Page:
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24 Bernoulli and Euler PolynomialsApplications

§24.17 Mathematical Applications

  1. §24.17(i) Summation
  2. §24.17(ii) Spline Functions
  3. §24.17(iii) Number Theory

§24.17(i) Summation

Euler–Maclaurin Summation Formula

See §2.10(i). For a generalization see Olver (1997b, p. 284).

Boole Summation Formula

Let 0h1 and a,m, and n be integers such that n>a, m>0, and f(m)(x) is absolutely integrable over [a,n]. Then with the notation of §24.2(iii)

24.17.1 j=an1(1)jf(j+h)=12k=0m1Ek(h)k!((1)n1f(k)(n)+(1)af(k)(a))+Rm(n),


24.17.2 Rm(n)=12(m1)!anf(m)(x)E~m1(hx)dx.

Calculus of Finite Differences

See Milne-Thomson (1933), Nörlund (1924), or Jordan (1965). For a more modern perspective see Graham et al. (1994).

§24.17(ii) Spline Functions

Euler Splines

Let 𝒮n denote the class of functions that have n1 continuous derivatives on and are polynomials of degree at most n in each interval (k,k+1), k. The members of 𝒮n are called cardinal spline functions. The functions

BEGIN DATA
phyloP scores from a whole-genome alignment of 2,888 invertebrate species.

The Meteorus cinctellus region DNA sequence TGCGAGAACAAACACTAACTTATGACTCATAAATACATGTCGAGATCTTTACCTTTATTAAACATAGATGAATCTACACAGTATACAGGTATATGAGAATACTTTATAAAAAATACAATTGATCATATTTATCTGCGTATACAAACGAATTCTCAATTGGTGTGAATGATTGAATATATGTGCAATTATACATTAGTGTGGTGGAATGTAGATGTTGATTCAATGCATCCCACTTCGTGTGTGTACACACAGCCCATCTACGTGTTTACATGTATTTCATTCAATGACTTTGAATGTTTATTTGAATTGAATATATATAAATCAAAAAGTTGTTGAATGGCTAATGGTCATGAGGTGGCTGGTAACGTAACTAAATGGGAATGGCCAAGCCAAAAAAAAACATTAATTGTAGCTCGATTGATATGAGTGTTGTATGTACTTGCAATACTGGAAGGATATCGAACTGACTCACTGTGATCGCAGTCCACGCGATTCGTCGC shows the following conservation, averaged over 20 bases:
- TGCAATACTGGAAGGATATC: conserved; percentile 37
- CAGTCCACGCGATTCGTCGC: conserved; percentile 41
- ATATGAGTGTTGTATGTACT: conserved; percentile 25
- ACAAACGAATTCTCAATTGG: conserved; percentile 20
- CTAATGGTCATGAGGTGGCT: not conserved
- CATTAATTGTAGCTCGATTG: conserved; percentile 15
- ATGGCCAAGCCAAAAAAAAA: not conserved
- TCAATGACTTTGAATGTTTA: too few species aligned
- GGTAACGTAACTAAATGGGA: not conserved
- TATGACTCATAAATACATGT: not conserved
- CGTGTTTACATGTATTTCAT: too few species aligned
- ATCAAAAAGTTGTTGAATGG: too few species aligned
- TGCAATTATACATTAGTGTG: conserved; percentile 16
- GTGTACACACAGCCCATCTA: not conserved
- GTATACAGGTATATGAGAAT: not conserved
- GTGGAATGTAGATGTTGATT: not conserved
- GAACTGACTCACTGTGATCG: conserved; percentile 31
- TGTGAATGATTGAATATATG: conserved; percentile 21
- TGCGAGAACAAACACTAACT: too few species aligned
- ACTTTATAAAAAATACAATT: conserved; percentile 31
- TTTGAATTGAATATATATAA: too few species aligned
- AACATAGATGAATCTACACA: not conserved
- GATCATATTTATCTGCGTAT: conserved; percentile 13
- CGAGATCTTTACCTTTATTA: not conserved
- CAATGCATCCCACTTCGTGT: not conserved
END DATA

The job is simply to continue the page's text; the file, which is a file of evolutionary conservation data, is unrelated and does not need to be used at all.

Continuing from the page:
24.17.3 Sn(x)=E~n(x+12n+12)E~n(12n+12),

are called Euler splines of degree n. For each n, Sn(x) is the unique bounded function such that Sn(x)𝒮n and

24.17.4 Sn(k)=(1)k,

The function Sn(x) is also optimal in a certain sense; see Schoenberg (1971).

Bernoulli Monosplines

A function of the form xnS(x), with S(x)𝒮n1 is called a cardinal monospline of degree n. Again with the notation of §24.2(iii) define

24.17.5 Mn(x)={B~n(x)Bn,n even,B~n(x+12),n odd.

Mn(x) is a monospline of degree n, and it follows from (24.4.25) and (24.4.27) that

24.17.6 Mn(k)=0,

For each n=1,2, the function Mn(x) is also the unique cardinal monospline of degree n satisfying (24.17.6), provided that

24.17.7 Mn(x)=O(|x|γ),

for some positive constant γ.

For any n2 the function

24.17.8 F(x)=B~n(x)2nBn

is the unique cardinal monospline of degree n having the least supremum norm F on (minimality property).

§24.17(iii) Number Theory

Bernoulli and Euler numbers and polynomials occur in: number theory via (24.4.7), (24.4.8), and other identities involving sums of powers; the Riemann zeta function and L-series (§25.15, Apostol (1976), and Ireland and Rosen (1990)); arithmetic of cyclotomic fields and the classical theory of Fermat’s last theorem (Ribenboim (1979) and Washington (1997)); p-adic analysis (Koblitz (1984, Chapter 2)).